Could fostering as a single father work for me?

March 4, 2014 1 Comment

This guest post post is written by Emily Bradbury, who is writing on behalf of Key Assets Kentucky, a fostering agency working to find and train the right foster carers for vulnerable children in the Kentucky area.

200 200 single father Could fostering as a single father work for me?There are many misconceptions surrounding who is able to foster, but being a single man need not hold you back from your dream of parenting as many presume. Whatever your relationship status, age, race, gender or sexuality you can be a great foster parent, as long as you have the necessary skills and a spare room in your home.

The desire to parent and care is not exclusive to women, and increasingly men may find themselves in their late 30s and 40s, still single, and feeling like they want to care for a child without rushing into a relationship for the sake of having children.

Whilst some children may benefit from the attention of a two parent family, there are others who flourish with the one-on-one attention that a single person can provide. Indeed, single parents are some of the best foster parents around, and some children can only be placed with either male or female carers.

Although it is certainly possible for a single man to be approved as a foster carer, you may be wondering whether you are the right man for the job, and whether going into foster care will make a positive difference in your life as well as a child’s.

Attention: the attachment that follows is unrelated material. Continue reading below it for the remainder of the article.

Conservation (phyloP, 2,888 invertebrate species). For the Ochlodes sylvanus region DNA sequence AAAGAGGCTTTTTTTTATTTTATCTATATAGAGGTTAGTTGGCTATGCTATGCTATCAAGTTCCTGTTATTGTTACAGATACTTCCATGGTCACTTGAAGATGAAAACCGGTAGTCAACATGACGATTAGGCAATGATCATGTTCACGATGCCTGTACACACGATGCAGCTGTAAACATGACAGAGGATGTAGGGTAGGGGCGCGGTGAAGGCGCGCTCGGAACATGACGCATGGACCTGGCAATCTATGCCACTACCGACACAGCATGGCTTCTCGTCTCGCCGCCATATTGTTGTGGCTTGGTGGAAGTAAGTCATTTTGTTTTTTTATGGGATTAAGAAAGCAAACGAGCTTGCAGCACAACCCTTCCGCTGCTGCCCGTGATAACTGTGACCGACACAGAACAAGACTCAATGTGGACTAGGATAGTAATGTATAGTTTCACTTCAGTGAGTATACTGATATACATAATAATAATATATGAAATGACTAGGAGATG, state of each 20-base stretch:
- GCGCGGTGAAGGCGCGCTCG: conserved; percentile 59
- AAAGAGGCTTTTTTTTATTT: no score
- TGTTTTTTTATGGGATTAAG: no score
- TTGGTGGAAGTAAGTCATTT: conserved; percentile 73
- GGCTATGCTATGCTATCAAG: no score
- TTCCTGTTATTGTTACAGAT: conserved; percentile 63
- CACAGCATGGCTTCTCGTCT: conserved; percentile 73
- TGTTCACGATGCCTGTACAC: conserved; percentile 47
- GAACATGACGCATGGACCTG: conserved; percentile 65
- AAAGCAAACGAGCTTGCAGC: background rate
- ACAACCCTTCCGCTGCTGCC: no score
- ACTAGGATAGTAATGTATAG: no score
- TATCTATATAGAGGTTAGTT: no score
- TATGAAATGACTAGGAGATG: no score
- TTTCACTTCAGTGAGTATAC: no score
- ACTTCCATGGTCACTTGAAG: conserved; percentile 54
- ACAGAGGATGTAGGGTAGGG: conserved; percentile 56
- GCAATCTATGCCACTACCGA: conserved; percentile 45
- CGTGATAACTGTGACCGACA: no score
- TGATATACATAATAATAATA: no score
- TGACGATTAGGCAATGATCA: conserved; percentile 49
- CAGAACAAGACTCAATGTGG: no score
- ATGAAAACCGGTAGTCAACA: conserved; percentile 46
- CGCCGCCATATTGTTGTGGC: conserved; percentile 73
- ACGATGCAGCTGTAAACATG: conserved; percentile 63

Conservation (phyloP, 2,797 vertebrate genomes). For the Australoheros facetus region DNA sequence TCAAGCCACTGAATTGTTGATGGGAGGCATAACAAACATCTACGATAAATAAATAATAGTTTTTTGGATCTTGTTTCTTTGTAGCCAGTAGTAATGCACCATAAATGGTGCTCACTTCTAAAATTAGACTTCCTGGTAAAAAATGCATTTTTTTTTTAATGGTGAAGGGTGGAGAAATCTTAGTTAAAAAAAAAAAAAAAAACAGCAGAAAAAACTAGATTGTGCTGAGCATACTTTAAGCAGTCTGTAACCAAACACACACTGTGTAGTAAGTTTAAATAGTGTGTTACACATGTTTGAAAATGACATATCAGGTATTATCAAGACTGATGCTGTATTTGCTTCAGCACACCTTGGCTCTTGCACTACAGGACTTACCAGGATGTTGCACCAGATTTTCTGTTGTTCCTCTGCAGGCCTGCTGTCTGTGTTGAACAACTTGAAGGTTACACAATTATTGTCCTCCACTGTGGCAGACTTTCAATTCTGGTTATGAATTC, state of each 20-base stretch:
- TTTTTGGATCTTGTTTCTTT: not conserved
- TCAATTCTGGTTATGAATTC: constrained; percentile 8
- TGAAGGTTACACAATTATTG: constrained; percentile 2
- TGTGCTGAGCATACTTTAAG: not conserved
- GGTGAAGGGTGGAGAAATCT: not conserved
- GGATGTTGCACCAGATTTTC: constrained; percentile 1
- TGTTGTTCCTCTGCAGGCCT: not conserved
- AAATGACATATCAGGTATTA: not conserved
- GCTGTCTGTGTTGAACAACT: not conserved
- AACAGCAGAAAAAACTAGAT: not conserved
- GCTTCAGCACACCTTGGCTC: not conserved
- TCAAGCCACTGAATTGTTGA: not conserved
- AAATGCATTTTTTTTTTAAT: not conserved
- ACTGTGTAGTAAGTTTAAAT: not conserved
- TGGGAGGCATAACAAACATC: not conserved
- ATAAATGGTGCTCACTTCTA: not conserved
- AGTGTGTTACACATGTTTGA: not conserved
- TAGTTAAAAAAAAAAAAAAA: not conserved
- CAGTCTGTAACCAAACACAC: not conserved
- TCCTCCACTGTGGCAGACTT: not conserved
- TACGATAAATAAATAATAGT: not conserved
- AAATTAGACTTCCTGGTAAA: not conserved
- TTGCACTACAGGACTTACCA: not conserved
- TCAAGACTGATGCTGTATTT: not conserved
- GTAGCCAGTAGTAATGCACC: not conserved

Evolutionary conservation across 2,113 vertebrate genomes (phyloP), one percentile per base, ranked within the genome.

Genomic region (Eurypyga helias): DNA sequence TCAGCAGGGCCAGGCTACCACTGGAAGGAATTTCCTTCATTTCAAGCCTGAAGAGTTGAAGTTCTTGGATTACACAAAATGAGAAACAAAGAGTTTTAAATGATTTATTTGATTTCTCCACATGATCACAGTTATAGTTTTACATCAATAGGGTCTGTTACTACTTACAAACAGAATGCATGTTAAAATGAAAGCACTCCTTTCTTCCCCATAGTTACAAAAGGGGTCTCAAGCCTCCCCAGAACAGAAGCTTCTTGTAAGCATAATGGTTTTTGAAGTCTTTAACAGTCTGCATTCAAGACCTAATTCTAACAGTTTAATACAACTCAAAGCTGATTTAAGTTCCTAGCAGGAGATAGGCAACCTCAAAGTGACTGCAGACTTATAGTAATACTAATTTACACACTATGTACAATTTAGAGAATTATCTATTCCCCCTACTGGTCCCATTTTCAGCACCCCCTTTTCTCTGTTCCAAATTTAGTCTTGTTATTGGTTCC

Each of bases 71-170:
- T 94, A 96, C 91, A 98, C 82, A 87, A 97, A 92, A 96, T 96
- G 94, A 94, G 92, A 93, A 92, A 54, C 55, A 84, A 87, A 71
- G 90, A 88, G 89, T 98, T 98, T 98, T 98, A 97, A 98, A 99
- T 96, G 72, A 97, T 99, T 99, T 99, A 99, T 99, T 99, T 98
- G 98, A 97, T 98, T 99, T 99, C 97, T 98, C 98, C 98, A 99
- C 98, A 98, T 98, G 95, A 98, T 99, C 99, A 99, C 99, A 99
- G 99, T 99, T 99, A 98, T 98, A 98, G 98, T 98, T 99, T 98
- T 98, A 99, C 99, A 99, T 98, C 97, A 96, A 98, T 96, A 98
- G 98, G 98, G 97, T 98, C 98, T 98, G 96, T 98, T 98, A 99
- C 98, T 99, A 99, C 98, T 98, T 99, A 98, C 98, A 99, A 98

Case Studies

Hearing about men who foster can help those considering whether to become a foster carer gain a clearer idea of whether this is a way of life that could work for them.

A Telegraph article, ‘Fostering crisis: the carers’ stories’ includes an account from Jim, who has fostered alone for 19 years. He cares for teenagers aged 14 plus, and says that when he was younger he travelled for the world but by his 40s

“with no children of my own, something triggered my need to nurture”.

Jim feels that in the occasional case a placement doesn’t work as the child has needed to be a part of a traditional family and yearns for a maternal figure

“One had been surrounded by three older brothers, all of whom abused him, and he needed to find a relationship with a female that was positive.”

However, his being a single man has been advantageous for some foster children

“One girl, who lived with another foster carer in an all-female house, used to come here at weekends because she needed a positive male role model.”

Jim makes sure that every child feels ‘part of the family’ and treats them with the respect and empathy they deserve. He does admit that the demands of fostering have got in the way of his relationships, but says

“I’ve let it. I’ve gained so much from these kids, I’ve tended to put them first.”

A case study from FCA, part of the Key Assets Kentucky group of fostering agencies, sees foster carer Michael describe an average day in his life. Although Michael is married, his wife works full time and he is sole foster carer, having fostered 14 children so far. He has said that choosing to foster ‘has brought with it so many rewards.’